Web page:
[UPDATE: I left something very important out of this post. So when you’re done with it, read this.]
Last month, Michael Noble of Fresh Energy put up a fascinating list of projections made by energy experts around 2000 or so. (I got there via Brad Plumer.) Suffice to say, the projections did not fare well. They were badly wrong, and all in the same direction — they underestimated the growth of renewable energy. It’s worth quoting the whole list:
- In 2000, the International Energy Agency (IEA) published its World Energy Outlook, predicting that non-hydro renewable energy would comprise 3 percent of global energy by 2020. That benchmark was reached in 2008.
- In 2000, IEA projected that there would be 30 gigawatts of wind power worldwide by 2010, but the estimate was off by a factor of 7. Wind power produced 200 gigawatts in 2010, an investment of approximately $400 billion.
- In 1999, the U.S. Department of Energy estimated that total U.S. wind power capacity could reach 10 gigawatts by 2010. The country reached that amount in 2006 and quadrupled between 2006 and 2010.
- In 2000, the European Wind Energy Association predicted Europe would have 50 gigawatts of wind by 2010 and boosted that estimate to 75 two years later. Actually, 84 gigawatts of wind power were feeding into the European electric grid by 2012.
- In 2000, IEA estimated that China would have 2 gigawatts of wind power installed by 2010. China reached 45 gigawatts by the end of 2010. The IEA projected that China wind power in 2020 would be 3.7 gigawatts, but most projections now exceed 150 gigawatts, or 40 times more.
- In 2000, total installed global photovoltaic solar capacity was 1.5 gigawatts, and most of it was off-the-grid, like solar on NASA satellites or on cabins in the mountains or woods.
- In 2002, a top industry analyst predicted an additional 1 gigawatt annual market by 2010. The annual market in 2010 was 17 times that at 17 gigawatts.
- In 1996, the World Bank estimated 0.5 gigawatts of solar photovoltaic in China by 2020, but China reached almost double that mark — 900 megawatts — by 2010.
What should we take from this?
Well, mainly that fossil-fuel energy was really cheap in 2000. Oil was about a third the price it is now, coal for electricity about half. That colored those projections. But that’s a boring lesson. Let’s speculate about some others.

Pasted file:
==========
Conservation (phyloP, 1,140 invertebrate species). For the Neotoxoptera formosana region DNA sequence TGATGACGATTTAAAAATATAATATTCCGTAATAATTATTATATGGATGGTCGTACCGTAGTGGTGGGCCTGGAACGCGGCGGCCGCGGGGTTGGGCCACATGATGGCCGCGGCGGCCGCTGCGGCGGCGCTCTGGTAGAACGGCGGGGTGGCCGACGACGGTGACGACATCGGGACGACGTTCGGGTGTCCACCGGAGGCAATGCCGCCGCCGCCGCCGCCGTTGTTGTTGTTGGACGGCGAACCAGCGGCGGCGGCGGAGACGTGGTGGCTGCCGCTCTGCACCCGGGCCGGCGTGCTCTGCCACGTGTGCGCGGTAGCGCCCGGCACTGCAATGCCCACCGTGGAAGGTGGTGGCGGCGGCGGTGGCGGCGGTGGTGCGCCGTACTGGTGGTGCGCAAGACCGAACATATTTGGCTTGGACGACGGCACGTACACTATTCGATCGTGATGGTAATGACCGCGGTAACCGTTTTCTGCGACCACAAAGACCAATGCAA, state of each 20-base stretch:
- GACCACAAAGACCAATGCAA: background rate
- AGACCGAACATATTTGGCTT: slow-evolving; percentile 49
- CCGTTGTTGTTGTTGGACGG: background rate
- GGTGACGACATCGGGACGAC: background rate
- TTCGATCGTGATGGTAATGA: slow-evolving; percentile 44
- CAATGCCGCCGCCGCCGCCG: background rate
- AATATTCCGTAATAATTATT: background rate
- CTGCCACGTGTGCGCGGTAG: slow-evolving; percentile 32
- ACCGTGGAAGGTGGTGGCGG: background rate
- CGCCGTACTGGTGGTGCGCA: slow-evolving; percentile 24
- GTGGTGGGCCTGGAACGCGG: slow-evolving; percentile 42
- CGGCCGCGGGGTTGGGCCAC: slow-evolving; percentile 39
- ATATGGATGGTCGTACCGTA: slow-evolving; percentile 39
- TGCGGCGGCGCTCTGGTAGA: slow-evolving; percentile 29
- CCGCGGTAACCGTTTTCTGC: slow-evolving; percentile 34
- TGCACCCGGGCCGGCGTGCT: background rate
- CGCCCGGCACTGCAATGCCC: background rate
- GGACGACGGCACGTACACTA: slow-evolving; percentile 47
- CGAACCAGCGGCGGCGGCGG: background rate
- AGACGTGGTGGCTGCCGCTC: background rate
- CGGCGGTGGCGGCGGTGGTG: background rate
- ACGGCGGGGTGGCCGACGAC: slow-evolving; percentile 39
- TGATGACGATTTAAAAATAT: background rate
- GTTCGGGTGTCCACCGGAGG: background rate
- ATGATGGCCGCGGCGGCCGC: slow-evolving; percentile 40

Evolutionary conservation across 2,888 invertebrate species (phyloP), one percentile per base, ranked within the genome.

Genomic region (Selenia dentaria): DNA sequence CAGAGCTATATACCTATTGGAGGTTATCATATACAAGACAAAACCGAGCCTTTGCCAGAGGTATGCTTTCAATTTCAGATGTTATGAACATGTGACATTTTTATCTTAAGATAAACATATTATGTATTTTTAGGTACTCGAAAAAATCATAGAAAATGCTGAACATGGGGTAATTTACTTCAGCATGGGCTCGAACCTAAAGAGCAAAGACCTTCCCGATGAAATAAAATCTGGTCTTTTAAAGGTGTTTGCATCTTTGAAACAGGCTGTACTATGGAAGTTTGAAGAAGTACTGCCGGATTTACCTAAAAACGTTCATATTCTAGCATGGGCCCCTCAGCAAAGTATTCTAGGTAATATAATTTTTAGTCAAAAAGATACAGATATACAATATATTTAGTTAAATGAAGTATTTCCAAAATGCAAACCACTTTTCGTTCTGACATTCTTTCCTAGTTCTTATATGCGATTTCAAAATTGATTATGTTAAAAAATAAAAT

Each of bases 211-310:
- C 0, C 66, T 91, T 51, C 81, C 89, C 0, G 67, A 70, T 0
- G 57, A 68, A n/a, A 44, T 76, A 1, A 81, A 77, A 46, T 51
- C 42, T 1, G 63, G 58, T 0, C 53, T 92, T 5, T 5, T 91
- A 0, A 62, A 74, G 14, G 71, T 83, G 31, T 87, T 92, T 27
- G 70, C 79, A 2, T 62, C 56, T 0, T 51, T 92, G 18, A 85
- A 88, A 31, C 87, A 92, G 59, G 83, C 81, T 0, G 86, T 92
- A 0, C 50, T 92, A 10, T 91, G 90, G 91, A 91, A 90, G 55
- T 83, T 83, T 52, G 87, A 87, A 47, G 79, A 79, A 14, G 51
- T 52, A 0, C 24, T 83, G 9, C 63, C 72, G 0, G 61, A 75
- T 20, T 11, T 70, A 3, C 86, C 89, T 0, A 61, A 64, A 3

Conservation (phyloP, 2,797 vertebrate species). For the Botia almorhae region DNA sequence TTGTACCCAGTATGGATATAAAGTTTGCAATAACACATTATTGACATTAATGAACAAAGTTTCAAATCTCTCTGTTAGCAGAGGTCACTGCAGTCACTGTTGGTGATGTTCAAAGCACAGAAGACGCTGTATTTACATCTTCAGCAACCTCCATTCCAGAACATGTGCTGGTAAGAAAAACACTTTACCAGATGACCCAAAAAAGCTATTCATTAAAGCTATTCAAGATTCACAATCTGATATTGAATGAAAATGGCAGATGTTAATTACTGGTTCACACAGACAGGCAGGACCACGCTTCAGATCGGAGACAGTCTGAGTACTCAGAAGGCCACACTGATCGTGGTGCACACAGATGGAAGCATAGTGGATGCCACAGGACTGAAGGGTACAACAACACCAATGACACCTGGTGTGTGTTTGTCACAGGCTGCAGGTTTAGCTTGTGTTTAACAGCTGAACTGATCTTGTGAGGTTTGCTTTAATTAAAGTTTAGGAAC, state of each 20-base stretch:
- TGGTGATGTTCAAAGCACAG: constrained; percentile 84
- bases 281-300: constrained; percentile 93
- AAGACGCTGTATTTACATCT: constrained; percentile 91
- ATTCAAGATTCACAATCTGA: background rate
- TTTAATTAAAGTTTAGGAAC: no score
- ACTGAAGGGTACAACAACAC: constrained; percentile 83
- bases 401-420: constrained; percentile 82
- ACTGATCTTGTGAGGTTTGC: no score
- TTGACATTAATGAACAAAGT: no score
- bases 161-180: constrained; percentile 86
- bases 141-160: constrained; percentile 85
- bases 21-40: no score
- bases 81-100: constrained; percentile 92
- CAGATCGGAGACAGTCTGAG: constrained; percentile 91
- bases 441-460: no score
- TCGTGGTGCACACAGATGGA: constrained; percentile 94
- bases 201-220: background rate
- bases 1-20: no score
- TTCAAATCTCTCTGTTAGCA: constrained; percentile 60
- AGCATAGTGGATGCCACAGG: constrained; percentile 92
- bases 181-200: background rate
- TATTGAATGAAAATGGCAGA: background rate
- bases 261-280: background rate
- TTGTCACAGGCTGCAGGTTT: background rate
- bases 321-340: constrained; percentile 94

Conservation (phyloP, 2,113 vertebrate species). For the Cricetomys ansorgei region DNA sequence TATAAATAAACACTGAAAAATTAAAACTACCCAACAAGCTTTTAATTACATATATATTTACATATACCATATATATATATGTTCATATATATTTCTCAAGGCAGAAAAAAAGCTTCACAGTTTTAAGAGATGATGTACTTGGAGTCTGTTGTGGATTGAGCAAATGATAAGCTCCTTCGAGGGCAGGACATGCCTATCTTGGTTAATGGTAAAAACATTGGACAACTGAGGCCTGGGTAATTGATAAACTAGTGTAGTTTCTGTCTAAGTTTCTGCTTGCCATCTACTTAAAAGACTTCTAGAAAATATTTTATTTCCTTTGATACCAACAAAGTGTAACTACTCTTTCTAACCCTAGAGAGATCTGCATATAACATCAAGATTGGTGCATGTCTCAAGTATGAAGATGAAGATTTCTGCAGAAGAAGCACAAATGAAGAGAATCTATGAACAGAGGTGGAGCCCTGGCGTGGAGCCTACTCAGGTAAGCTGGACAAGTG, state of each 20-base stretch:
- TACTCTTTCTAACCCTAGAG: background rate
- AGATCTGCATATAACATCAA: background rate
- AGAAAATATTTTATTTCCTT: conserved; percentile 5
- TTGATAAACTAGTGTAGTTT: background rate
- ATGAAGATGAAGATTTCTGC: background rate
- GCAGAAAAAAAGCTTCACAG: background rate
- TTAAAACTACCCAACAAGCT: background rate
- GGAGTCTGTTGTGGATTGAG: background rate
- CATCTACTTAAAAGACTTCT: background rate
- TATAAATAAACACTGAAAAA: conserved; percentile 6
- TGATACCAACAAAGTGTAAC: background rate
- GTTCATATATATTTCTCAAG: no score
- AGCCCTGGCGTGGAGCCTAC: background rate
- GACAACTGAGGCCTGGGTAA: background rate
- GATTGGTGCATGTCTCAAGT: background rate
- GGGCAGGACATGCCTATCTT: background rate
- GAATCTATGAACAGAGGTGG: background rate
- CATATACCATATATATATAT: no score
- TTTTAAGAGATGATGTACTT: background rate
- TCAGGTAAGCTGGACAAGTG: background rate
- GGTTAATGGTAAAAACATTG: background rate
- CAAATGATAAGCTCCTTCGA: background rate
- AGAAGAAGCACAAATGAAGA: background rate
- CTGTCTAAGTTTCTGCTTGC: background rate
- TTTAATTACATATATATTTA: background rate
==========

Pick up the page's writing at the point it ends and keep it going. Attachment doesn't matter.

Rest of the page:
The projections weren’t just off, they were way off. You can find similarly poor projections from the ’70s that underestimate the spread of energy efficiency and other demand-side technology solutions. (They thought they were going to need hundreds of nuclear plants. See Alexis Madrigal on this.) Similarly terrible projections were also common in the early years of cell phones.
What do cell phones, energy efficiency, and renewable energy have in common? One, they are dynamic areas of technology development and market competition, which makes straight-line projections pretty useless. And two, they are distributed, with millions of loosely networked people and organizations working on them in parallel. Distributed, human-scale technologies come in small increments. They replicate quickly, so there’s more variation and competitive selection, and thus more evolution.
Nuclear power, in contrast, comes in gigantic increments only (at least for now). There’s a limited number of people doing the R&D, a limited number of entities capable of building or financing the power plants. It’s a little easier to know the potential.
When it comes to complex, parallel, loosely linked networks, the dynamics are more fluid and nonlinear changes more likely. They’re harder to quantify and predict. And so we consistently underestimate them. Something to keep in mind when pondering what today’s projections are going to look like in 2020.
Speaking of keeping things in mind, it seems to me that when projections are consistently wrong in the same direction, it bespeaks a need to update the models and techniques used to project — or at least update our expectations.
For example: Every time there’s a new air or water regulation proposed, industry predicts a level-10 economic apocalypse. EPA counters by saying it will only be a level-5 economic apocalypse. Invariably, it’s a level-0 economic apocalypse — low costs, lots of lives saved. Yet the political class approaches each new regulation with a peculiar Zen-like no-mind, as though it is the first such argument and all perspectives are equally supported by past experience. Same with projections of energy efficiency and renewables.
So why aren’t projections being updated to match what’s been observed? It’s a complicated question, but at least part of the answer is that projections are not ideologically neutral. There are assumptions and value judgments obscured behind the spreadsheets. Is efficiency a cost or an investment? What externalities are counted and for how much? To what extent is political economy taken into account? What value is placed on the welfare of our descendents (i.e., what is our “discount rate”)?
There’s no way to do projections without value judgements and assumptions, of course. But it’s good to be clear about them and, when they come into friction with experience, to be willing to rethink them. Otherwise we get stuck in a status quo sustaining feedback loop, where fossil-friendly assumptions produce fossil-friendly projections which are then used to justify fossil-friendly policies and investment decisions.
For visions of a clean energy future, brothers and sisters, look not to the soothsaying of thine “experts,” but to history, and to hope. Amen.